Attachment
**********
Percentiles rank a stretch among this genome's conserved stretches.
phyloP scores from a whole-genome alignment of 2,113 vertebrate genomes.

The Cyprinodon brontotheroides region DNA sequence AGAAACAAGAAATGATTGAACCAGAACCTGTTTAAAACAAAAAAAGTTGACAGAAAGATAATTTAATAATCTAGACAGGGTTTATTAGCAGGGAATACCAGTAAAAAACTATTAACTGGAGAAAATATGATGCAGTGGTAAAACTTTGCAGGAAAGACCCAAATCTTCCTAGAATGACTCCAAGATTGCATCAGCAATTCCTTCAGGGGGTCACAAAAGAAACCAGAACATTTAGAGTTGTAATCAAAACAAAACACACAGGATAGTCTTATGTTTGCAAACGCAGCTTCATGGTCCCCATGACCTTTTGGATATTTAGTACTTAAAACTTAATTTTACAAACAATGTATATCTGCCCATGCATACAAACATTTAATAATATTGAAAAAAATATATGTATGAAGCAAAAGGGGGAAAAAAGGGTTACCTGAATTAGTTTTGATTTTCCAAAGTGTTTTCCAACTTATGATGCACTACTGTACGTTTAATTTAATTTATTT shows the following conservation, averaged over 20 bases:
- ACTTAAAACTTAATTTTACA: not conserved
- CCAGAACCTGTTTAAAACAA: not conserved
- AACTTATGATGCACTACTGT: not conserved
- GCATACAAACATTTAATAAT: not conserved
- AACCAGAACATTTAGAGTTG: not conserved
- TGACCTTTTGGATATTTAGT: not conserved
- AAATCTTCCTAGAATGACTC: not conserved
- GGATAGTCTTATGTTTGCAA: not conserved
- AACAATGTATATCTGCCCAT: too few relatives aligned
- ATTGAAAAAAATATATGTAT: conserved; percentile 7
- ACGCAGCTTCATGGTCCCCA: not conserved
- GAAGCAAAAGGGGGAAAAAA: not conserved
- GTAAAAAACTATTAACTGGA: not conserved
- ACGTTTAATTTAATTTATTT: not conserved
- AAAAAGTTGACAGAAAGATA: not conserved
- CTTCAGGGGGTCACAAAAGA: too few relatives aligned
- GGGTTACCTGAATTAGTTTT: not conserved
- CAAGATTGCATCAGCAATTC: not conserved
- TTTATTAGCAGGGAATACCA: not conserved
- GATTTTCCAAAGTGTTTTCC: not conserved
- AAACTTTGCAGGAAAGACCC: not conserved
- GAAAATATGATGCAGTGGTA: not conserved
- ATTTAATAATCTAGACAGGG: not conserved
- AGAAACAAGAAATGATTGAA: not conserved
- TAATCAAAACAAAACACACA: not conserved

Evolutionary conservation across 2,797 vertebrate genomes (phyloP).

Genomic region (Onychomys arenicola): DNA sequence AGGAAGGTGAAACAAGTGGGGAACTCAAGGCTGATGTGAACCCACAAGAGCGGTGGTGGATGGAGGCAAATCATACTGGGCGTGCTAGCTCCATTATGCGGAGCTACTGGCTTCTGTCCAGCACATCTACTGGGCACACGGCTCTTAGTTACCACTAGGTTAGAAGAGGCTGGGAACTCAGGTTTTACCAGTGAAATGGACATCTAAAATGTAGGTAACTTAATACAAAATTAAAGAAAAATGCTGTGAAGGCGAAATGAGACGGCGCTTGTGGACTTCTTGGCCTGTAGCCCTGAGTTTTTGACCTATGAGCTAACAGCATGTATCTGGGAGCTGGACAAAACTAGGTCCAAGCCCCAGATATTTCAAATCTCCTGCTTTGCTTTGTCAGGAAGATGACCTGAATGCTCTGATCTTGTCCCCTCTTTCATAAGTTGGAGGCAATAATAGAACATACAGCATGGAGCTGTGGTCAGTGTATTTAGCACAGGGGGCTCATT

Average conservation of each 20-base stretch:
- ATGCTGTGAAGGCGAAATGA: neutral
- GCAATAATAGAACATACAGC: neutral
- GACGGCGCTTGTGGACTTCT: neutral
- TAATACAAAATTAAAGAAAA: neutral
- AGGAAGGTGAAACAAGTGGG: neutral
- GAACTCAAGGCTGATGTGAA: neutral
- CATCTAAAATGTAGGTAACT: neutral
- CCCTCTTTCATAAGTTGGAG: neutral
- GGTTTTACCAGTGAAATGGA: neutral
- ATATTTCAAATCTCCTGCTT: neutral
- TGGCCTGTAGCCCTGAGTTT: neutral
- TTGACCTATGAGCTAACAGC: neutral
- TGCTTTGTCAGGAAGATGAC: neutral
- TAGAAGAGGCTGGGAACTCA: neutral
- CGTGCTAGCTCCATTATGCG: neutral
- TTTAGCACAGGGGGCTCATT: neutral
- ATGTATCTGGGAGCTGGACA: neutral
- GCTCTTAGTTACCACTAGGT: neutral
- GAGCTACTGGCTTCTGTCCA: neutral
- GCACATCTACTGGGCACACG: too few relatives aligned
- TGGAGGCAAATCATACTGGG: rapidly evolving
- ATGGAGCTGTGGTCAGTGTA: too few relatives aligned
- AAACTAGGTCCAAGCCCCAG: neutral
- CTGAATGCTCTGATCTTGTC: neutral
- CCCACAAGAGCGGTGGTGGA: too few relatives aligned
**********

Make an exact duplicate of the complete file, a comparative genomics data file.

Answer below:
Percentiles rank a stretch among this genome's conserved stretches.
phyloP scores from a whole-genome alignment of 2,113 vertebrate genomes.

The Cyprinodon brontotheroides region DNA sequence AGAAACAAGAAATGATTGAACCAGAACCTGTTTAAAACAAAAAAAGTTGACAGAAAGATAATTTAATAATCTAGACAGGGTTTATTAGCAGGGAATACCAGTAAAAAACTATTAACTGGAGAAAATATGATGCAGTGGTAAAACTTTGCAGGAAAGACCCAAATCTTCCTAGAATGACTCCAAGATTGCATCAGCAATTCCTTCAGGGGGTCACAAAAGAAACCAGAACATTTAGAGTTGTAATCAAAACAAAACACACAGGATAGTCTTATGTTTGCAAACGCAGCTTCATGGTCCCCATGACCTTTTGGATATTTAGTACTTAAAACTTAATTTTACAAACAATGTATATCTGCCCATGCATACAAACATTTAATAATATTGAAAAAAATATATGTATGAAGCAAAAGGGGGAAAAAAGGGTTACCTGAATTAGTTTTGATTTTCCAAAGTGTTTTCCAACTTATGATGCACTACTGTACGTTTAATTTAATTTATTT shows the following conservation, averaged over 20 bases:
- ACTTAAAACTTAATTTTACA: not conserved
- CCAGAACCTGTTTAAAACAA: not conserved
- AACTTATGATGCACTACTGT: not conserved
- GCATACAAACATTTAATAAT: not conserved
- AACCAGAACATTTAGAGTTG: not conserved
- TGACCTTTTGGATATTTAGT: not conserved
- AAATCTTCCTAGAATGACTC: not conserved
- GGATAGTCTTATGTTTGCAA: not conserved
- AACAATGTATATCTGCCCAT: too few relatives aligned
- ATTGAAAAAAATATATGTAT: conserved; percentile 7
- ACGCAGCTTCATGGTCCCCA: not conserved
- GAAGCAAAAGGGGGAAAAAA: not conserved
- GTAAAAAACTATTAACTGGA: not conserved
- ACGTTTAATTTAATTTATTT: not conserved
- AAAAAGTTGACAGAAAGATA: not conserved
- CTTCAGGGGGTCACAAAAGA: too few relatives aligned
- GGGTTACCTGAATTAGTTTT: not conserved
- CAAGATTGCATCAGCAATTC: not conserved
- TTTATTAGCAGGGAATACCA: not conserved
- GATTTTCCAAAGTGTTTTCC: not conserved
- AAACTTTGCAGGAAAGACCC: not conserved
- GAAAATATGATGCAGTGGTA: not conserved
- ATTTAATAATCTAGACAGGG: not conserved
- AGAAACAAGAAATGATTGAA: not conserved
- TAATCAAAACAAAACACACA: not conserved

Evolutionary conservation across 2,797 vertebrate genomes (phyloP).

Genomic region (Onychomys arenicola): DNA sequence AGGAAGGTGAAACAAGTGGGGAACTCAAGGCTGATGTGAACCCACAAGAGCGGTGGTGGATGGAGGCAAATCATACTGGGCGTGCTAGCTCCATTATGCGGAGCTACTGGCTTCTGTCCAGCACATCTACTGGGCACACGGCTCTTAGTTACCACTAGGTTAGAAGAGGCTGGGAACTCAGGTTTTACCAGTGAAATGGACATCTAAAATGTAGGTAACTTAATACAAAATTAAAGAAAAATGCTGTGAAGGCGAAATGAGACGGCGCTTGTGGACTTCTTGGCCTGTAGCCCTGAGTTTTTGACCTATGAGCTAACAGCATGTATCTGGGAGCTGGACAAAACTAGGTCCAAGCCCCAGATATTTCAAATCTCCTGCTTTGCTTTGTCAGGAAGATGACCTGAATGCTCTGATCTTGTCCCCTCTTTCATAAGTTGGAGGCAATAATAGAACATACAGCATGGAGCTGTGGTCAGTGTATTTAGCACAGGGGGCTCATT

Average conservation of each 20-base stretch:
- ATGCTGTGAAGGCGAAATGA: neutral
- GCAATAATAGAACATACAGC: neutral
- GACGGCGCTTGTGGACTTCT: neutral
- TAATACAAAATTAAAGAAAA: neutral
- AGGAAGGTGAAACAAGTGGG: neutral
- GAACTCAAGGCTGATGTGAA: neutral
- CATCTAAAATGTAGGTAACT: neutral
- CCCTCTTTCATAAGTTGGAG: neutral
- GGTTTTACCAGTGAAATGGA: neutral
- ATATTTCAAATCTCCTGCTT: neutral
- TGGCCTGTAGCCCTGAGTTT: neutral
- TTGACCTATGAGCTAACAGC: neutral
- TGCTTTGTCAGGAAGATGAC: neutral
- TAGAAGAGGCTGGGAACTCA: neutral
- CGTGCTAGCTCCATTATGCG: neutral
- TTTAGCACAGGGGGCTCATT: neutral
- ATGTATCTGGGAGCTGGACA: neutral
- GCTCTTAGTTACCACTAGGT: neutral
- GAGCTACTGGCTTCTGTCCA: neutral
- GCACATCTACTGGGCACACG: too few relatives aligned
- TGGAGGCAAATCATACTGGG: rapidly evolving
- ATGGAGCTGTGGTCAGTGTA: too few relatives aligned
- AAACTAGGTCCAAGCCCCAG: neutral
- CTGAATGCTCTGATCTTGTC: neutral
- CCCACAAGAGCGGTGGTGGA: too few relatives aligned